A Case Study of Code-Switching in Multilingual Namibian Keyboard-to-Screen Communication
Journal Article by Frederic Zähres (Student at Bielefeld University)
Despite its multilingual setting, Namibia’s sociolinguistic situation has attracted little attention by researchers at this point. While English has been the sole official language for over 20 years, at least 10 other languages can be encountered in the southern African country, whereas English is seldom acquired as L1.
Keyboard-to-screen communication (KSC), i.e. messaging services such as SMS and WhatsApp, is omnipresent in our current daily lives. As the medium fre-quently exhibits elements of spoken language, the language used on WhatsApp can be an interesting source for pheno-mena that often occur in oral language use.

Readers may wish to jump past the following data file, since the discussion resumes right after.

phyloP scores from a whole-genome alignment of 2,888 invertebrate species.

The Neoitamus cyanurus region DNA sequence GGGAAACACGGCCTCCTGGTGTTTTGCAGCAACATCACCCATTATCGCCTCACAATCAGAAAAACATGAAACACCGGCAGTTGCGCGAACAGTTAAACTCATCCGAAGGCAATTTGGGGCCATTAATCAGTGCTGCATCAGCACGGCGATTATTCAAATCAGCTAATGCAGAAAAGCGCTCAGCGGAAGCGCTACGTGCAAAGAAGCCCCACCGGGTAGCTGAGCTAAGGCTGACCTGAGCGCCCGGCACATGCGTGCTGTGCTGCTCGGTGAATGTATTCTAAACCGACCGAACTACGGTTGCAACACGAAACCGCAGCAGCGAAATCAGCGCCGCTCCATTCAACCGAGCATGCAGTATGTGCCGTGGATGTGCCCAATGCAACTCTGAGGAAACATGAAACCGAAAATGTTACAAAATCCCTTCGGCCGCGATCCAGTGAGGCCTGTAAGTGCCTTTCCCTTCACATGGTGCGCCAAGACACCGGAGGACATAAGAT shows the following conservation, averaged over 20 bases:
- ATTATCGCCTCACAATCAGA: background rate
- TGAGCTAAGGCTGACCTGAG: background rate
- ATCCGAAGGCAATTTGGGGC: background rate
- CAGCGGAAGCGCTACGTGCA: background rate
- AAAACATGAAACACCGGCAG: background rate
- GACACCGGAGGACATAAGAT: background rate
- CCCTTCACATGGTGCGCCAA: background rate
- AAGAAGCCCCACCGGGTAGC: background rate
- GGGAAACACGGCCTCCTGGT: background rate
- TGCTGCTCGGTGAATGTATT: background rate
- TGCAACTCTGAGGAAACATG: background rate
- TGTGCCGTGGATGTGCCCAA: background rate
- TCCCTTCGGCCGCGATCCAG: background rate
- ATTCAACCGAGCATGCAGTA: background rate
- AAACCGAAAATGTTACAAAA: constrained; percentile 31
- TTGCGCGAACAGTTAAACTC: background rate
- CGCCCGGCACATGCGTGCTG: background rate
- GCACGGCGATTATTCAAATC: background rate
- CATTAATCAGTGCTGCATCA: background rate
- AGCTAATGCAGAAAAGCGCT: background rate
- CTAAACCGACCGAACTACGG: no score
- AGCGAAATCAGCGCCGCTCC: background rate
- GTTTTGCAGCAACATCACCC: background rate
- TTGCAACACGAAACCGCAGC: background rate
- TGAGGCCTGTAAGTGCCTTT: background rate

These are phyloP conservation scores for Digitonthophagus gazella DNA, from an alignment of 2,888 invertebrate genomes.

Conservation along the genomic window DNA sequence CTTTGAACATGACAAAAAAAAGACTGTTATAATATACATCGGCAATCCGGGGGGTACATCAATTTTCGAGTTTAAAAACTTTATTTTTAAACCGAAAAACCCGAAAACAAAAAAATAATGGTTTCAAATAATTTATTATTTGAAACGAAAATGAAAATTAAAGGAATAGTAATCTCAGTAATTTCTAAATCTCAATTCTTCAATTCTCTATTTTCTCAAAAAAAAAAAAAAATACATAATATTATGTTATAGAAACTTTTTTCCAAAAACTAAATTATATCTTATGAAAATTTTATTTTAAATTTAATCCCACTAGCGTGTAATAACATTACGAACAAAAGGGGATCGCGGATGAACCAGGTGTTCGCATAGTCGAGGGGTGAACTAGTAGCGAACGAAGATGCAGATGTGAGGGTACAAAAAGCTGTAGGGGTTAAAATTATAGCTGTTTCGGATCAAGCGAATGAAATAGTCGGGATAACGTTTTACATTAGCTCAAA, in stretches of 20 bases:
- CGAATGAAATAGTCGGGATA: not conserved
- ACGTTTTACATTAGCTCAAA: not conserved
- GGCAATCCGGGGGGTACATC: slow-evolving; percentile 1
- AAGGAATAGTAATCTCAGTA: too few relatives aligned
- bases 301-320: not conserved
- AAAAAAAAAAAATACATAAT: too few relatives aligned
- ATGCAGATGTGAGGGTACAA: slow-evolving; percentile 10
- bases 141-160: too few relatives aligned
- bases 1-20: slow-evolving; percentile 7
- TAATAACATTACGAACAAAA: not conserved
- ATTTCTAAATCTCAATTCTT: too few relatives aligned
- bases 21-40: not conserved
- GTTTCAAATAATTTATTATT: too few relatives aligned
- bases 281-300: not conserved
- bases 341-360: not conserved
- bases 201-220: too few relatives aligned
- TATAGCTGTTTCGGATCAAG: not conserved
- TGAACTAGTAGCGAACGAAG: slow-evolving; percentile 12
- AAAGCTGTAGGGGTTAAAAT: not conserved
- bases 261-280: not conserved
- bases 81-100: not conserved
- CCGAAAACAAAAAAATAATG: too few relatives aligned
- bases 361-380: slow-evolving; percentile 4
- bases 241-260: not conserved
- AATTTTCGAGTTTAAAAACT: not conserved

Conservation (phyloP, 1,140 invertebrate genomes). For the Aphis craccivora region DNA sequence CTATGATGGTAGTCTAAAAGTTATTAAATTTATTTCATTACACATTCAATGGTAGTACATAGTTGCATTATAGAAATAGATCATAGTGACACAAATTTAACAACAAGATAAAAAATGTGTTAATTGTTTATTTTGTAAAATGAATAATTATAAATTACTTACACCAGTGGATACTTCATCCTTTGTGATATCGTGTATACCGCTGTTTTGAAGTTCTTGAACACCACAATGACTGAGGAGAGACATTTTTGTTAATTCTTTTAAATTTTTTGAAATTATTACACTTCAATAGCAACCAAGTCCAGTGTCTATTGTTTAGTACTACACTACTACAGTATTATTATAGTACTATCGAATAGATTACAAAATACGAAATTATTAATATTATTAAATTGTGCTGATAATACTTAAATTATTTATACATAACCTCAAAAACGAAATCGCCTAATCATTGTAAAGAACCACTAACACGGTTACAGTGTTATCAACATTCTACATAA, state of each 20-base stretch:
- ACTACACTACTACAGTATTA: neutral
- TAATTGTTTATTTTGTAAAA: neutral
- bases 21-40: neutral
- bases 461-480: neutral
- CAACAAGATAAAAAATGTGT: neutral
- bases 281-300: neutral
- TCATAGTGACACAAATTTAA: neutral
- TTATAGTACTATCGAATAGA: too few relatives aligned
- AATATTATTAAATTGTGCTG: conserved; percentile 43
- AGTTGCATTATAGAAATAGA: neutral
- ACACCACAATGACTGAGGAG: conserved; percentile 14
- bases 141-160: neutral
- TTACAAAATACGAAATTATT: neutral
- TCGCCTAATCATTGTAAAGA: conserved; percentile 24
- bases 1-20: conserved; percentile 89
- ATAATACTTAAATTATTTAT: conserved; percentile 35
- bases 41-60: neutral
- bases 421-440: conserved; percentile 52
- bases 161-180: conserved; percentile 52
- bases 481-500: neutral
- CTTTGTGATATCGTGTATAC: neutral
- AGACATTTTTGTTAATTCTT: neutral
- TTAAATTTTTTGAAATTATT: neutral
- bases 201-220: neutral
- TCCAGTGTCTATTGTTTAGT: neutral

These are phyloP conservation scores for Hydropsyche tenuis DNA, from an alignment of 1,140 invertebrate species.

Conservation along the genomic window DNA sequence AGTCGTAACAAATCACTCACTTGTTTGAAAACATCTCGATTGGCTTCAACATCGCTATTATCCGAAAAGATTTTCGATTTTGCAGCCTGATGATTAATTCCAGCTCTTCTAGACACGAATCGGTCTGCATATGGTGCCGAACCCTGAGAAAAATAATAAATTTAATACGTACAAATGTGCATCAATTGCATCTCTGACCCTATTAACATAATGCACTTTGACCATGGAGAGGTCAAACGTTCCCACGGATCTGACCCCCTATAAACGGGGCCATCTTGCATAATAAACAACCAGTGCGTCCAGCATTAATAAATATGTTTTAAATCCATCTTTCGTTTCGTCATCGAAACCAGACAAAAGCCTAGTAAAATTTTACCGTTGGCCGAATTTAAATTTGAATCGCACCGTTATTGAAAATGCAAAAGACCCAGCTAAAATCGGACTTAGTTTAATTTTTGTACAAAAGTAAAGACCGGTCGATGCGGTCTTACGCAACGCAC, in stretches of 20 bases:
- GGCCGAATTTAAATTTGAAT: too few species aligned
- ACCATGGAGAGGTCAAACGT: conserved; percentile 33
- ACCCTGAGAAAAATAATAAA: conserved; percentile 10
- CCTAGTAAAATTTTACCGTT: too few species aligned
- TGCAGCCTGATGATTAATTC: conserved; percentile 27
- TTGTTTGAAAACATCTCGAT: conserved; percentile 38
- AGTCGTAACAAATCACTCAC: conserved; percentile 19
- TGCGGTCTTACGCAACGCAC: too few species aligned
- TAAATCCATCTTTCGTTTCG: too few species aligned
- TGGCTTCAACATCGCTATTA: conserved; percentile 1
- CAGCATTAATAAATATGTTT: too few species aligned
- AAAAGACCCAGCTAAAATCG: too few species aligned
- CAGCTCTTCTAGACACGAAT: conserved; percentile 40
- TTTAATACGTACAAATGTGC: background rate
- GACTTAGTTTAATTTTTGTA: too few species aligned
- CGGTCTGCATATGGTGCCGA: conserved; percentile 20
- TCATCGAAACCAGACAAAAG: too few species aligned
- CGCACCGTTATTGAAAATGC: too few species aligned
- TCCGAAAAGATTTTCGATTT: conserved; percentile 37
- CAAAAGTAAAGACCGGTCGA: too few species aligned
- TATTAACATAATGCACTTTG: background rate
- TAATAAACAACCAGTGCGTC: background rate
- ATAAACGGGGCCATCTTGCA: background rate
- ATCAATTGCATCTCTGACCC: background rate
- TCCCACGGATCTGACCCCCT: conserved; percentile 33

This case study aims at shedding light on the sociolinguistic situation of Namibia by analyzing occurrences of codeswitching within KSC of Namibians. Findings include the preference of English over the L1 during casual conversation with discourse-related code-switching to the L1 for emotional or urgent matters. Additionally, code-switching appears to be a non-marked feature of KSC in Namibia.
Frederic Zähres has recently finished his Master’s degree in British and American Studies and will soon start as a doctoral student of English Linguistics at Bielefeld University. His main research interests lie in (socio-)linguistic aspects of computer-mediated communication as well as World Englishes and Expanding Circle varieties of English.